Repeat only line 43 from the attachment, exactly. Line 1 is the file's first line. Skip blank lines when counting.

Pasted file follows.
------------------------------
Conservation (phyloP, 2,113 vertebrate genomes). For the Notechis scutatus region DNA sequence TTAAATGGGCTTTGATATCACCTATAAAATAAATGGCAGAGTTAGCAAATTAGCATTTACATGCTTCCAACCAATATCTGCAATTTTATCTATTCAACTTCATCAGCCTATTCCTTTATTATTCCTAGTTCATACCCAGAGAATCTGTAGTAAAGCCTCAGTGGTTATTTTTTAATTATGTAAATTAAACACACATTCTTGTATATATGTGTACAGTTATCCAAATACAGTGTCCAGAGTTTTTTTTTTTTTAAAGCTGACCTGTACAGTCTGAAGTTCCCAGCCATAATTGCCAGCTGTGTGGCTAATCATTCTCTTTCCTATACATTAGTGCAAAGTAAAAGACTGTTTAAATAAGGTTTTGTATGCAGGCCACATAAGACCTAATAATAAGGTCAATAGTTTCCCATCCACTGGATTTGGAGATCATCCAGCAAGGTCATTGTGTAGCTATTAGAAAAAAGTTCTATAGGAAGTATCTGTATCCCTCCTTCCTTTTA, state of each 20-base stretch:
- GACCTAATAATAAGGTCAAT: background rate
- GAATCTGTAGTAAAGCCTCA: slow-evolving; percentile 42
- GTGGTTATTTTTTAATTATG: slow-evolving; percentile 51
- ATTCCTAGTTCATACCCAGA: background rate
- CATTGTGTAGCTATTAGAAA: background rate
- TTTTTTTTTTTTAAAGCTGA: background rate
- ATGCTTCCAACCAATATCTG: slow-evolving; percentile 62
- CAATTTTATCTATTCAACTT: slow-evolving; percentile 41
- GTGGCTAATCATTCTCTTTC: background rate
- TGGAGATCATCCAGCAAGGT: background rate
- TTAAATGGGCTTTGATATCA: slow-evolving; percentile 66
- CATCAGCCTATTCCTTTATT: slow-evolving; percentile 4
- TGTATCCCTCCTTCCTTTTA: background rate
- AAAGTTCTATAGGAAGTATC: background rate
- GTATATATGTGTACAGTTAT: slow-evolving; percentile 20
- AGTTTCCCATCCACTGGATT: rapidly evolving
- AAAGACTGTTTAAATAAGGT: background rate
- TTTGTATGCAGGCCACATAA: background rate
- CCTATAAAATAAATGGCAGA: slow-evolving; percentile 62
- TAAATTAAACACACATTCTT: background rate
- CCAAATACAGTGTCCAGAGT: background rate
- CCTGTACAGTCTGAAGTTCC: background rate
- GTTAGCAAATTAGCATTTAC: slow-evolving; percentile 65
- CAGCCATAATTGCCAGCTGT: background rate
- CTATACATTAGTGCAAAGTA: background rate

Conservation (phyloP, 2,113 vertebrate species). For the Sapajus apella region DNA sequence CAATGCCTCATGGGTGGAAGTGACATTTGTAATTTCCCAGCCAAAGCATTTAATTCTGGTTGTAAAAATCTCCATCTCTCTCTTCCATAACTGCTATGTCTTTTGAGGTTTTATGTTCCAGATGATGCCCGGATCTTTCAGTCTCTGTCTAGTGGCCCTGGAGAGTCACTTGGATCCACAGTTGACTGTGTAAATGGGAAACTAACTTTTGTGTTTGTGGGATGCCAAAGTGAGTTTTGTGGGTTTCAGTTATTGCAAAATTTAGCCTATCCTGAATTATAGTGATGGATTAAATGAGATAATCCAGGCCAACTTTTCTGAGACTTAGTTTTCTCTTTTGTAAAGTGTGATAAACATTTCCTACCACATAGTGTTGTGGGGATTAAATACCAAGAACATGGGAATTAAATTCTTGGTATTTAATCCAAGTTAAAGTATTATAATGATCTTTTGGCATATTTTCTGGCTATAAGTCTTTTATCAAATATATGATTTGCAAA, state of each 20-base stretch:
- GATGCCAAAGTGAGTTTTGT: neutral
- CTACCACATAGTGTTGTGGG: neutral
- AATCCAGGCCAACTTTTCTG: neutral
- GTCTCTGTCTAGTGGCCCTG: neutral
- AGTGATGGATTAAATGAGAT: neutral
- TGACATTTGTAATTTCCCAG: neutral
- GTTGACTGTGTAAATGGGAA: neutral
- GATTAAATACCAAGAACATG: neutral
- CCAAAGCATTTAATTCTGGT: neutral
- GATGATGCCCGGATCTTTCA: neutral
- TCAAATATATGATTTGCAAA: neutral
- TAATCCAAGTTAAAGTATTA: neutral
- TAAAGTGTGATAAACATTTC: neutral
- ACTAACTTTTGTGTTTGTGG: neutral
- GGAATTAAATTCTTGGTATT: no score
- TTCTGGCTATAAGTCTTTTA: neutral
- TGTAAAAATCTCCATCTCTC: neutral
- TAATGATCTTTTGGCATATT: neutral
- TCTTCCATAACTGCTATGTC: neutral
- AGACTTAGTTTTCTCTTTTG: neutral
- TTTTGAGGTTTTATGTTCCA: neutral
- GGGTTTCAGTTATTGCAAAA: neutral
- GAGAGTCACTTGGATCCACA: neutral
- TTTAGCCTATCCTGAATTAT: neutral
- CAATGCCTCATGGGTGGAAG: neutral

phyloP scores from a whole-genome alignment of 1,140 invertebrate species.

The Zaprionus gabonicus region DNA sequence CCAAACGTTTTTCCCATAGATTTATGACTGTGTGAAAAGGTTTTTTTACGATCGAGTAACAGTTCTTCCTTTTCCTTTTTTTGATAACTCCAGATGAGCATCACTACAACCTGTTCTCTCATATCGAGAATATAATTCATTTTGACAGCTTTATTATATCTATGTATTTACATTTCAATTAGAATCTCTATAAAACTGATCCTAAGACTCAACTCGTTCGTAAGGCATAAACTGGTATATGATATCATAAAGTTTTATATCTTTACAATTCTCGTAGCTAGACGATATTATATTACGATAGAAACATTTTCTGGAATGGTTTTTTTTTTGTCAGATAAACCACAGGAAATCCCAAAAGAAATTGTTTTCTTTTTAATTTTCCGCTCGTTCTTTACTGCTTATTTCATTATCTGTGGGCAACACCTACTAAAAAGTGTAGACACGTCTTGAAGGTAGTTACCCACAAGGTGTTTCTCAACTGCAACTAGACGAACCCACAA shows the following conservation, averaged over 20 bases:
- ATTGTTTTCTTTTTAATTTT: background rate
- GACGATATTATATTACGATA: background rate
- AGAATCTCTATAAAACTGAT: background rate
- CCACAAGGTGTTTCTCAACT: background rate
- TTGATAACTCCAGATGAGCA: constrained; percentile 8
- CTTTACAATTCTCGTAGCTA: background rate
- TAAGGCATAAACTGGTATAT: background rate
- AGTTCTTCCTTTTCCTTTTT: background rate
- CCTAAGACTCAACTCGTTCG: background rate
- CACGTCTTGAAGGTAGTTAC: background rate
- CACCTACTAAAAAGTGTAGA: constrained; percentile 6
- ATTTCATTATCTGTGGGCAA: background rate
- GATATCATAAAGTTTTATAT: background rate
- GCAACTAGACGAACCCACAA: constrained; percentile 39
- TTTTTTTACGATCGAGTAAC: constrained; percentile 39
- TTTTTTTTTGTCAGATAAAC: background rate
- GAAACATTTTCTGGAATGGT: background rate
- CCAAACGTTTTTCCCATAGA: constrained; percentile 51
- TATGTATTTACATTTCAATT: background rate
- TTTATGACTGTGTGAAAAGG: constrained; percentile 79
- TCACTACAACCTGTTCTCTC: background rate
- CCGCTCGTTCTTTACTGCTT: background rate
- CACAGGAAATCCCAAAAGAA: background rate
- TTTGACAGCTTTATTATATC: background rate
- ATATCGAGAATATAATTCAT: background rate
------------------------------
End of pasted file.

- TTCTGGCTATAAGTCTTTTA: neutral